Common Food Preservatives Found to Harm Beneficial Gut Microbes

Common Food Preservatives Found to Harm Beneficial Gut Microbes

Analysis of a common preservative used to kill pathogens in food shows that it affects beneficial bacteria as well, threatening the healthy balance of the gut microbiome.

 A commonly used group of food preservatives known as lantibiotics has been shown to harm or destroy beneficial gut bacteria, according to some recent research. This may mean that they have the potential to disrupt overall gut health by causing an imbalance in the gut microbiome.

 Though naturally produced, lantibiotics act almost like an antibiotic for food, killing potentially dangerous pathogens that could make people sick. Alongside synthetic preservatives, lantibiotics have replaced more traditional preservatives like sugar, salt, vinegar, and alcohol.

Researchers tested the effects of nisin – a popular type of lantibiotic used in foods like beer, cheese, sausage, and dipping sauces – on both pathogenic and beneficial gut bacteria in a lab setting. They found that nisin had “potent effects” against both, killing bad and good bacteria alike.

“Nisin is, in essence, an antibiotic that has been added to our food for a long time, but how it might impact our gut microbes is not well studied,” said Zhenrun “Jerry” Zhang, PhD, study author. “Even though it might be very effective in preventing food contamination, it might also have a greater impact on our human gut microbes.”

What Can You Do?

Firstly, being aware that some of the foods you eat could be harming your gut bacteria and disrupting your gut microbiome is important.

Secondly, ensuring you incorporate gut supporting foods in your diet is a must.

A Diet Your Gut Will Love

The food and beverages you consume have a direct impact on your gut health. So, the more gut friendly foods and drinks you consume, the better your gut health will be.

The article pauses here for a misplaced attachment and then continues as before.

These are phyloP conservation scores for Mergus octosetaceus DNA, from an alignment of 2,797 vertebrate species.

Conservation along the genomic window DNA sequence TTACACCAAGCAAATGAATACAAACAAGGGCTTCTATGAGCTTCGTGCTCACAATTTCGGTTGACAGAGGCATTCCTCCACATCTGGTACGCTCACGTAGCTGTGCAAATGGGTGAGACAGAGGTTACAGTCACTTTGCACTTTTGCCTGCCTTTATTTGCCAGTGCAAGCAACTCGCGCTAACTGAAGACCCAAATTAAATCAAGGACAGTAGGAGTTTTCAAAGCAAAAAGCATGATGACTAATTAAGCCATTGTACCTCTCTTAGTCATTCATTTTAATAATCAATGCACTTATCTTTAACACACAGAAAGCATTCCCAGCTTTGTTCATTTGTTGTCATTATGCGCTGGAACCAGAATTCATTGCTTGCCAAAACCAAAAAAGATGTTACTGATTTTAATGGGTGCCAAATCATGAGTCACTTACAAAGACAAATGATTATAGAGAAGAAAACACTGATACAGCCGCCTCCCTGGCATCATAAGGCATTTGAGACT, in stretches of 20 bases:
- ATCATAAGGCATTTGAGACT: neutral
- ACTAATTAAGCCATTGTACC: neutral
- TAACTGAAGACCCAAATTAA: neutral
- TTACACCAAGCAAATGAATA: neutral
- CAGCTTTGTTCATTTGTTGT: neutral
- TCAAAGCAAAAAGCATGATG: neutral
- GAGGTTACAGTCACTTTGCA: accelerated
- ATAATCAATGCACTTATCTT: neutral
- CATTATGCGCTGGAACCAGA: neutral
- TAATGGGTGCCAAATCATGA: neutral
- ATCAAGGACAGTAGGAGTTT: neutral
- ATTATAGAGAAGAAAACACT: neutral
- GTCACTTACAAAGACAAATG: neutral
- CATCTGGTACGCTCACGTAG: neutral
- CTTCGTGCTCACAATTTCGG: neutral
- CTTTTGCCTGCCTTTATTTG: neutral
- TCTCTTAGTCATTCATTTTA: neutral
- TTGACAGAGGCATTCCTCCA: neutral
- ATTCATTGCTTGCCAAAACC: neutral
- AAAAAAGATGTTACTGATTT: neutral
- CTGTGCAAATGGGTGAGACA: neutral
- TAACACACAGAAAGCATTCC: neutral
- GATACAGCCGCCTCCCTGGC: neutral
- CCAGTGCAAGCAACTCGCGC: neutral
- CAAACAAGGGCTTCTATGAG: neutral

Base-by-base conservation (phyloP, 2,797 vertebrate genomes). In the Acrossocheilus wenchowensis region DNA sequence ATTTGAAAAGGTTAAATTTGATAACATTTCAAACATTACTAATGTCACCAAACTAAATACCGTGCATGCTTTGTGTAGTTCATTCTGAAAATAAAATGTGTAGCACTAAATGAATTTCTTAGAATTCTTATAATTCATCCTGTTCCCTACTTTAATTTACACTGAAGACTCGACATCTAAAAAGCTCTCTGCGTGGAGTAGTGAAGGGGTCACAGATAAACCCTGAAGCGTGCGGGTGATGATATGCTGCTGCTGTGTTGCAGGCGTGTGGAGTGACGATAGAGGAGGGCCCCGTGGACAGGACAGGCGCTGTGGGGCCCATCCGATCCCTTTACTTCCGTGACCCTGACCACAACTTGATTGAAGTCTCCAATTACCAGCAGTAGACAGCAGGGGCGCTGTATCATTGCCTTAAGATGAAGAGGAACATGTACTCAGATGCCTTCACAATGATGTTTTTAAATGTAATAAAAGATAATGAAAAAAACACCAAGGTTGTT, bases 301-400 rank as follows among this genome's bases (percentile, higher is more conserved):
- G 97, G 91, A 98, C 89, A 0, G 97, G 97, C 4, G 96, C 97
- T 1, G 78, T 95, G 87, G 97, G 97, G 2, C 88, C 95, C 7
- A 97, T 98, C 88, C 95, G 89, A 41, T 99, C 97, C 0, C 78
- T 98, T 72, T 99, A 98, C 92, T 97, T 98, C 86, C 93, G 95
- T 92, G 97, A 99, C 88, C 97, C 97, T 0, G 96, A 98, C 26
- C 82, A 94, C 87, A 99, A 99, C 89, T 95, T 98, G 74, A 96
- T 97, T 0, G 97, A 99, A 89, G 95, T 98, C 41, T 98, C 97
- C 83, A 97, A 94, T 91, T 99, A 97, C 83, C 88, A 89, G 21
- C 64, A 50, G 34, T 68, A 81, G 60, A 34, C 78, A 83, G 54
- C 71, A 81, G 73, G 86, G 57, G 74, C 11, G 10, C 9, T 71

Here are some foods that will help your gut:

Fermented Foods

Fermenting is a method of preserving foods with bacteria and yeast. When you eat or drink fermented foods such as yogurt, kefir, kimchi, pickles, sauerkraut, or kombucha, you get the live bacteria in them. This makes them a great source of probiotics.

Yoghurt is already a popular food in the American diet. But for gut health, only consume sugar-free yoghurt. Foods high in added sugar will eliminate the beneficial bacteria in your gut.

Foods that Feed your Microbiome 

Prebiotics function as a food source for your gut microbiome to help it do its job. Consume dietary prebiotics to feed your microbiome, such as whole grains, apples, cocoa extracts, bananas, nuts, seeds, red wine extracts, beans, lentils, chickpeas, and green tea extracts.

Vegetables

The more vegetables you consume in your diet, the better. Vegetables are beneficial for the gut because they contain fibers that cannot be digested but are consumed by the good bacteria in your gut. Some vegetables that feed your microbes are leeks, onions, garlic, asparagus, broccoli, spinach, artichokes, and root vegetables.

Camel Milk

Camel milk may not be top of mind for most people, but it can help promote optimum gut health because camel milk contains probiotics (good bacteria) that can help keep the gut microbiome in balance with optimal numbers of the good bacteria and help keep bacteria in the right ratio to one another. Both things are important for better health.

Camel milk contains probiotics, including LACTOBACILLUS PANTARUM, LACTOBACILLUS PENTOSUS & LACTOBACILLUS LACTIS. 

Drink camel milk or make camel milk kefir. Both are beneficial for better gut health.

Article:
https://biologicalsciences.uchicago.edu/news/food-preservatives-gut-microbiome
Study: https://pubs.acs.org/doi/10.1021/acschembio.3c00577

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